Relationships are hard. Until they’re not. Or at least not that hard. I believe we’ve all seen those couples who simply seem to “fit”. They go along very well, they complete each other’s sentences, they laugh of a joke only they understand and it just feels that everything is right. And it makes you wonder. What can you do to feel the same with your partner, but also with friends and even family and relatives?
What you can do is definitely up to you – and it takes applying some of the relationships emotional intelligence principles. They can be found in much more detail in Albert Ellis’s book about “Making Intimate Connections: Seven Guidelines for Great Relationships and Better Communication”. Let’s discuss briefly these 7 principles in the upcoming lines. Think about them as you read them and try to evaluate if you behave like this or not really?
Accept the other “as is”
Or in other words – don’t try to change him or her. You either like the others for what they are, or not. Of course they have flaws. We all do. But can you live with these flaws without trying to change them and wish for the other to be “a better person”?
The best relationships are the ones where each partner is happy with himself/herself, and happy to spend time and enjoy the other’s company as it comes. When you channel your energy onto changing the other, there goes the positive energy, and blame kicks in. And we know how blame can harm any relationship.
Imagine you can accept the flaws. How happy can you be now that you’re free to enjoy the good as well?
As important as accepting the other as is, expressing appreciation for what you like is building a lot into relationships. Being honest about the smallest things you like and telling it openly and sincerely builds trust and openness.
As opposed to the no. 1 relationships killer, which is constant criticism, appreciation is the true language of love. You’ve noticed for sure that people who are in love talk about their partner like some sort of a superhero. They do tend to view all these qualities in exaggeration. And this is actually perfect for any relationship. It’s a manifestation of love, respect and affection.
Honest communication in relationships
This goes hand in hand with stopping the need to punish the other for being honest with you. Even if that honesty hurts your feelings, or ego.
It is hard to be honest – especially during an argument or heated conversation. We tend to want to win instead of admitting we‘re wrong, especially when we realize that we’re wrong during the argument. Being honest means the courage to admit you’re wrong, to put yourself out there and be humble.
Opening up in such a way will generate a similar response and behavior in the other. And the relationship will just get better and better in time, as opposed to cultivating a spirit of lying, dishonesty and lack of integrity. These will only be deceptive and create distance in any relationship.
Agree to disagree
Imagine this. You and your partner have different wishes about how to spend the weekend. He wants to do something different than what you have in mind.
The first scenario would be that you insist he comes along with you, because at some point he made a promise, because you two should be together or because everyone else comes with their partners.
The second scenario is that you listen to him. You understand his need to follow his plan, understand his point of view and connect with him. Show him you get him. Then explain your point of view. Open up and be honest about your needs and wants and wishes. But the honest ones, not the manipulative ones.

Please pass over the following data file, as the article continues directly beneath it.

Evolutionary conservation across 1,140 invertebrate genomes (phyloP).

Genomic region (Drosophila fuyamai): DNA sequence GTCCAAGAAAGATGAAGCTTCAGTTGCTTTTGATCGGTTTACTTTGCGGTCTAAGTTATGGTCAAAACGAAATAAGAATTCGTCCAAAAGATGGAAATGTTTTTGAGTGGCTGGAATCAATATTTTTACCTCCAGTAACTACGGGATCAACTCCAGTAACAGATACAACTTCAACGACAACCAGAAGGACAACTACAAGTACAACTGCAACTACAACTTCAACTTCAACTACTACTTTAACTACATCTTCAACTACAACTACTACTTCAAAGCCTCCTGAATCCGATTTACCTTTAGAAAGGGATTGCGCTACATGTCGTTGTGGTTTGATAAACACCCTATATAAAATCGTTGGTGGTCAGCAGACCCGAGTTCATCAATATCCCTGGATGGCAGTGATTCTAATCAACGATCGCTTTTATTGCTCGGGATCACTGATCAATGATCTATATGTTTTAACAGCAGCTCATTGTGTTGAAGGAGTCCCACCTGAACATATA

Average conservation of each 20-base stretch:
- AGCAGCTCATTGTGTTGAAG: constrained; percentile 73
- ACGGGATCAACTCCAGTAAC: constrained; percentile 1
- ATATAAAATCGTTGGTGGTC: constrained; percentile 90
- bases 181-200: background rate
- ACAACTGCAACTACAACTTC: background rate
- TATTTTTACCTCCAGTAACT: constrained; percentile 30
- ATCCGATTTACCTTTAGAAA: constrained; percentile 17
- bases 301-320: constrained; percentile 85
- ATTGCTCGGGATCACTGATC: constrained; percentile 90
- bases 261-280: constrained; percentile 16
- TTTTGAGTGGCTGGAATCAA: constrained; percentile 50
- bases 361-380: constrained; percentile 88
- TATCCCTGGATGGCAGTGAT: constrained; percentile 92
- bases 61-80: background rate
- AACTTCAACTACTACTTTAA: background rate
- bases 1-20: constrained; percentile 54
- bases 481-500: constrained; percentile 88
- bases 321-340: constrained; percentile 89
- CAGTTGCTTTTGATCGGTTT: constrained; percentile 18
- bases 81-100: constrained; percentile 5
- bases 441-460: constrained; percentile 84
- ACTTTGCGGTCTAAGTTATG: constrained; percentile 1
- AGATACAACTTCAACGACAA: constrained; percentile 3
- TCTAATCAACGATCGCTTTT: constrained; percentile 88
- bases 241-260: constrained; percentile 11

No matter if then you decide you spend the weekend together or not – which of the two scenarios builds up the relationship instead of tearing it apart?
No matter the argument, connecting while truly listening and agreeing to disagree builds up trust, confidence, attachment and well-being in any relationship.
Be their biggest fan
Your partner or best friend has a goal you might agree or disagree with. No matter what, supporting him or her in achieving that goal is a very important thing for your relationship.
Even if pursuing that goal goes bad, and you have disagreed, supporting your partner will avoid the relationship going bad. But if it goes well, celebrating and being honestly happy about the success is something your partner will always remember with joy.
One can be wrong
If the goal your partner or friend is pursuing is not right, you can argue and give reason but in the end, being their fan is the wise thing to do.
Still, once he or she realizes it was all wrong, understand that this is a right they have. We’re all humans and we can be wrong sometimes. Or many times. And that’s ok. The last thing we need is our dearest friends or lover to tell us “I told you so”. On the contrary, we need connection, support and love. This is what will bond the relationship and make the two of you really grow.
Relationships shoulds and musts
Understanding that your partner of friend shouldn’t or mustn’t necessarily do what you want them to do is a very hard thing to grasp. They’re not your puppy nor child to listen and obey.
Try transforming these demands into preferences. Your friend shouldn’t come with you at that party. But you’d like her to. Your partner mustn’t meet your grandparents yet. You’d just preferred she will.
Usually, transforming demands into expressing preferences and basically giving options works very well into actually having your friend or lover join you in your preferences. Give it a go!
Hope these lines about relationships emotional intelligence make sense now. I’d love a comment or question from you – so feel free to do so below. Also, if you’d like to never miss a blog post from Work and Life Balance blog, join the newsletter list. No spam, no ads, I promise!